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Publication numberUS7762142 B2
Publication typeGrant
Application numberUS 12/205,534
Publication dateJul 27, 2010
Filing dateSep 5, 2008
Priority dateSep 7, 2007
Fee statusPaid
Also published asUS20090071078
Publication number12205534, 205534, US 7762142 B2, US 7762142B2, US-B2-7762142, US7762142 B2, US7762142B2
InventorsAlexi Rakow, Fu-Kuo Chang
Original AssigneeThe Board Of Trustees Of The Leland Stanford Junior University
Export CitationBiBTeX, EndNote, RefMan
External Links: USPTO, USPTO Assignment, Espacenet
Integrated fastener-sensor arrangement
US 7762142 B2
Abstract
Characteristics of a multi-layer structure are detected, such as for detecting mechanical and/or corrosive damage of the multi-layer structure. In an example embodiment, an integrated in-situ sensor device senses characteristics of a multi-layer structure during operation thereof. The device includes a mechanical coupler and a sensor circuit. The mechanical coupler couples layers of the multi-layer structure together via an opening traversing the multi-layer structure. The sensor circuit inserts into the opening with the mechanical coupler, and induces an electrical response in a portion of the multi-layer structure adjacent the opening. This induced electrical response is indicative of characteristics of the multi-layer structure, and is sensed to provide a signal characterizing characteristics of the multi-layer structure.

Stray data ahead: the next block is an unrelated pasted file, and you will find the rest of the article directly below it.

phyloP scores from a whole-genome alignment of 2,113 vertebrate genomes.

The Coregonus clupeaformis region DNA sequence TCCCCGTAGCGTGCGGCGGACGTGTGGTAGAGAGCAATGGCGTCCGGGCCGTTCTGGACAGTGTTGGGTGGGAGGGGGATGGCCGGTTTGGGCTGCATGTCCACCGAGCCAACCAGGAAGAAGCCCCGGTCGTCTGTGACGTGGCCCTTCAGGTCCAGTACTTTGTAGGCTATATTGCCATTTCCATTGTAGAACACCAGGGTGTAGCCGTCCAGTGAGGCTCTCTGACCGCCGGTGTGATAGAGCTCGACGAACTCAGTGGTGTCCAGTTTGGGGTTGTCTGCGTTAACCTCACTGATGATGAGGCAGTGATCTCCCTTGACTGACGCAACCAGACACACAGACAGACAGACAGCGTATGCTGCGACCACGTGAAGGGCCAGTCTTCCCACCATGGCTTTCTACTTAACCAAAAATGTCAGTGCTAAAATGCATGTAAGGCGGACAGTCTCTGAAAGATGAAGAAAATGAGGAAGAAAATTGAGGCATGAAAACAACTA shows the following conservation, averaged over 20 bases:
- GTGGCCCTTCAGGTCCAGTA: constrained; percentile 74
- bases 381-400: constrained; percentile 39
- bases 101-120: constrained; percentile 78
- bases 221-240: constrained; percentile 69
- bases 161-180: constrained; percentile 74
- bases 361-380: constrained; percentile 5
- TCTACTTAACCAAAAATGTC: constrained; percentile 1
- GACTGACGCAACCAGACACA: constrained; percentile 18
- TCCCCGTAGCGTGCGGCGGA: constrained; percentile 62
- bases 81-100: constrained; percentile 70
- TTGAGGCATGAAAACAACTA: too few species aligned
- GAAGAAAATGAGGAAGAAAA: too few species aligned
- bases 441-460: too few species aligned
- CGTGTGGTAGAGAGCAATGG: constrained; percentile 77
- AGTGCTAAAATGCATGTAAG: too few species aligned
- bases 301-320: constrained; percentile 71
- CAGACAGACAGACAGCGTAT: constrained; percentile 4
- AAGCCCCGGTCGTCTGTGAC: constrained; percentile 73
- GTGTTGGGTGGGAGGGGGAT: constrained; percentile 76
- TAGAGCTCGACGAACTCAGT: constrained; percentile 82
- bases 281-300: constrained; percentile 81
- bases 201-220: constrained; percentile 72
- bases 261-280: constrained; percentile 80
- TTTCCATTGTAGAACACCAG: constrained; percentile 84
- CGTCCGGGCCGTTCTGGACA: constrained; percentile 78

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Claims(35)
1. An integrated in-situ sensor device for sensing characteristics of a multi-layer structure during operation thereof, the device comprising:
a mechanical coupler to couple layers of the multi-layer structure together via an opening traversing the multi-layer structure; and
a sensor circuit to
insert into the opening with the mechanical coupler,
induce an electrical response in a portion of the multi-layer structure adjacent the opening, the electrical response being indicative of characteristics of the multi-layer structure, and
sense the induced electrical response to provide a signal characterizing the multi-layer structure.
2. The device of claim 1, wherein the mechanical coupler includes at least one of a bolt, stud, screw, latch or fastener.
3. The device of claim 1, further including a conformable film that is coupled to the mechanical coupler, the sensor circuit being manifested in the conformable film.